26 Mar Vet Hospital Director Replaced Amid Ratings Controversy
Rating hospitals based on performance sounds like a great idea. Actually turning this goal into an actionable strategy, however, can create problems. For instance, what metrics will inspectors use to tell if the facilities are truly providing a good experience and positive health outcomes?
[/fusion_text][fusion_text]Issues with the Department of Veterans Affairs’ hospital rating system recently came to a head in rural Roseburg, Oregon, where efforts to climb the VA’s rankings were found to be harming patients rather than improving their situation. The scandal has already brought down the hospital’s administrator and raised questions about potential exploitation of care rating metrics.
A High-Profile Replacement
As The New York Times reported at the beginning of February, the VA has removed Douglas Paxton from his role overseeing Roseburg Veterans Administration Medical Center. Practices carried out under Paxton’s watch helped the hospital rise in VA rankings at the expense of the actual health or the safety of patients. One particularly egregious example is turning patients away and refusing care, even when doctors believed they should receive treatment.
Another Times report from January focused on these questionable activities, including administrators’ refusal to admit patients suffering from serious ailments and injuries. The leadership appeared to realize that it could raise its ratings by taking in fewer people, which then reduced negative health outcomes. In one instance, an 81-year-old Vietnam veteran suffering from broken ribs was sent home rather than admitted. Two doctors believed he should stay at the hospital, but the administration turned him away.
These efforts made by leadership to game the VA rating system got them results at the cost of actual patient care. Hospitalist Dr. Steven Blum told the Times that the facility often sits half empty, while patients are either transferred or sent home.
Now, with an investigation pending, former director Paxton has been transferred to another hospital to serve as an assistant director. If an ongoing investigation finds he acted wrongly, he and potentially others could lose their jobs altogether. The Times reported that all low-rated hospitals are now receiving strict oversight to make sure no such dishonesty occurs again.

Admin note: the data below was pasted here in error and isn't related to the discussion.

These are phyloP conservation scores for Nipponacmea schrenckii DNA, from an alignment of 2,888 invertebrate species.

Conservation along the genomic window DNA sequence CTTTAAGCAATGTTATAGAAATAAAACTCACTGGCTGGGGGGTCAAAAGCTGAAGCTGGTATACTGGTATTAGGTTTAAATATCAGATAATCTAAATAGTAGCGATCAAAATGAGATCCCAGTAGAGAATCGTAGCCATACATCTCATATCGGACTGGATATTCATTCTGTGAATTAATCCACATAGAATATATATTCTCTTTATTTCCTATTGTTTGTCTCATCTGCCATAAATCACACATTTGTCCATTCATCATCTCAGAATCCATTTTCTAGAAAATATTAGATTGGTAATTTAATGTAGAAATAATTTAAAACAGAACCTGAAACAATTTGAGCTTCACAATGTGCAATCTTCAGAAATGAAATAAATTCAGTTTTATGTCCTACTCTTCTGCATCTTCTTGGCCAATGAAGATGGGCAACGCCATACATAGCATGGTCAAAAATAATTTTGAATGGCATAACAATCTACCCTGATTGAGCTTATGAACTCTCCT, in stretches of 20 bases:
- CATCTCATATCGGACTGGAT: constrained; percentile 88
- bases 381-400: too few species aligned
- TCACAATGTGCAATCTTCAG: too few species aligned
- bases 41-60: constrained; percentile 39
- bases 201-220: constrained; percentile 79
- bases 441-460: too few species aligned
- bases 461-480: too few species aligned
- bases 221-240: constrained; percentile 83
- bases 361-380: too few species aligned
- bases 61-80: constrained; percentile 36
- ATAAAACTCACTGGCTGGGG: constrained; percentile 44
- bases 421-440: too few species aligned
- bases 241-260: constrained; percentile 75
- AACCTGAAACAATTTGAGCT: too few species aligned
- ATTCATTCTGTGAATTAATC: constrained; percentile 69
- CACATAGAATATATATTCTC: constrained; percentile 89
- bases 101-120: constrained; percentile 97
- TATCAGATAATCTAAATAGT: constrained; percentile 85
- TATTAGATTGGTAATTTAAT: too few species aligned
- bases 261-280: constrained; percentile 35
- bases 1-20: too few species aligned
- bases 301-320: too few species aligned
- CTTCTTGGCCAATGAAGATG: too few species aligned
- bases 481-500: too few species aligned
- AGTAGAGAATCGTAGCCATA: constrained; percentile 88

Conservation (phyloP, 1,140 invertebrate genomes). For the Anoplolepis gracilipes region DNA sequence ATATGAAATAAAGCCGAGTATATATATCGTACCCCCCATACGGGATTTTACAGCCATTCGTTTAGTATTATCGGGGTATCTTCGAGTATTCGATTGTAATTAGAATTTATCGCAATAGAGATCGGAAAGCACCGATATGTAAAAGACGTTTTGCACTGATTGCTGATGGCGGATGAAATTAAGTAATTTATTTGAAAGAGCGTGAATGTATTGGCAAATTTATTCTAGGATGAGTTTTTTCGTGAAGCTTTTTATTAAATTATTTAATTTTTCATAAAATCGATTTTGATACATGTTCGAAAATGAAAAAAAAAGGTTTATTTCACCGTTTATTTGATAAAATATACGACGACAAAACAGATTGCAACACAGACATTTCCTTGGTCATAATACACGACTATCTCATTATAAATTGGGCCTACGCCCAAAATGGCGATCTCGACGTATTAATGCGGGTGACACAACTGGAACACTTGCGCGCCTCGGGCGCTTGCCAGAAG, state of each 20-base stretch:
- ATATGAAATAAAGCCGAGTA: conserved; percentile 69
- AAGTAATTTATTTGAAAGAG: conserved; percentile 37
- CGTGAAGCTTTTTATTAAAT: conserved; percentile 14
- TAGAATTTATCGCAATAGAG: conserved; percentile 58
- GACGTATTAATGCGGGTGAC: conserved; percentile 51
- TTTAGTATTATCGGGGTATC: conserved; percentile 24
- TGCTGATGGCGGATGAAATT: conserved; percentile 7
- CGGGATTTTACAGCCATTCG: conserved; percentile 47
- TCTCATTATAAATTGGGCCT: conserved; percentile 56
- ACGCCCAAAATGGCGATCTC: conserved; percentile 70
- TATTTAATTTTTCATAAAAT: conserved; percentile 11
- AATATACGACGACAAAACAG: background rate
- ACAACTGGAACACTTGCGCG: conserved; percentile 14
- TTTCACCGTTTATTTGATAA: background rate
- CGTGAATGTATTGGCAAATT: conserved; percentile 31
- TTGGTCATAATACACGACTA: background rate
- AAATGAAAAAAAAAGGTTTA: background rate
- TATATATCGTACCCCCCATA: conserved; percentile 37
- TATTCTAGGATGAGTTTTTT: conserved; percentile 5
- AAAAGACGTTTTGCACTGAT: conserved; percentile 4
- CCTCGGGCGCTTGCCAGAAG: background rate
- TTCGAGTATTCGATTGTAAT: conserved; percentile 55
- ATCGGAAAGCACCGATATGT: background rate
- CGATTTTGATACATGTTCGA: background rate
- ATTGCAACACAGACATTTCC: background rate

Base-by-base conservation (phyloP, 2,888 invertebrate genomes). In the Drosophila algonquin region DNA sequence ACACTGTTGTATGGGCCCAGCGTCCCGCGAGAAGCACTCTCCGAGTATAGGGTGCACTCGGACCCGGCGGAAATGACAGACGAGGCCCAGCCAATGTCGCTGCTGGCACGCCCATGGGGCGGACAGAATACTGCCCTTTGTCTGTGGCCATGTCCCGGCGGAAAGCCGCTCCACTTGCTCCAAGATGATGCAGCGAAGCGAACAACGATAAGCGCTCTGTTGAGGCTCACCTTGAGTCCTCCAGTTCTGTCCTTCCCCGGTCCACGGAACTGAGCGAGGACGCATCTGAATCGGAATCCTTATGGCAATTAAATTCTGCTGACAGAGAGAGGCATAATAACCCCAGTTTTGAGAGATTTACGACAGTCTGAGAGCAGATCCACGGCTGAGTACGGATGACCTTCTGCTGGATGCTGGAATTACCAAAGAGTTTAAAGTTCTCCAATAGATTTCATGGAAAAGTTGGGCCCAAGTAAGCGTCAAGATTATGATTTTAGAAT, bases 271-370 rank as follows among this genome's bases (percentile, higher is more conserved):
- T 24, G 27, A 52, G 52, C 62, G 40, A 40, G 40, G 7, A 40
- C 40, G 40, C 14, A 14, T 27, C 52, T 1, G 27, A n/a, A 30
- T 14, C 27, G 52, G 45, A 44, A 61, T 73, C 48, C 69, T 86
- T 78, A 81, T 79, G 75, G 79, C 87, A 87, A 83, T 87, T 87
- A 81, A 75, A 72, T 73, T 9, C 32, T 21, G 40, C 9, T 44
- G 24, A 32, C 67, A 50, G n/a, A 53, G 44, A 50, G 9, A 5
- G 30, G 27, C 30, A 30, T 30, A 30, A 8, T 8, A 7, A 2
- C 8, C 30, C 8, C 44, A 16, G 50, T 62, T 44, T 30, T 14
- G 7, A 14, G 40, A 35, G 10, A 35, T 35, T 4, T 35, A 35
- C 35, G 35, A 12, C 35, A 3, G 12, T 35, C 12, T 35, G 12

Examining The Starred Rating System
It’s worth taking a moment to consider why VA ratings are important enough for administrators to think about manipulating the system. The Strategic Analytics for Improvement and Learning, also known as SAIL, is an annual rating of how much a hospital has improved in the past year, from one to five stars. According to an article from New Hampshire Public Radio, officials noted peculiarities of the system, namely that hospitals were rated on their ability to improve, which is not what the average person is used to with a starred rating system. Top hospitals could get one-star ratings if they don’t change much from one year to the next, and poorer-quality hospitals could receive four- or five-star ratings for improving a lot, even if there’s much about their facilities that still requires attention.
The VA has become wary of the potential for scandal and eager to improve its transparency. After a 2014 scandal involving hospital wait times in Phoenix, Arizona, VA leadership has been applying pressure to low-rated facilities. Incidentally, the same hospital that started the controversy in 2014 received a one-star rating in 2017. In total, 14 hospitals received one-star ratings in fiscal year 2017, according to the VA.
Will 2018 bring more improvement and better quality of care for veterans? Or will it bring only more controversy and exploitation?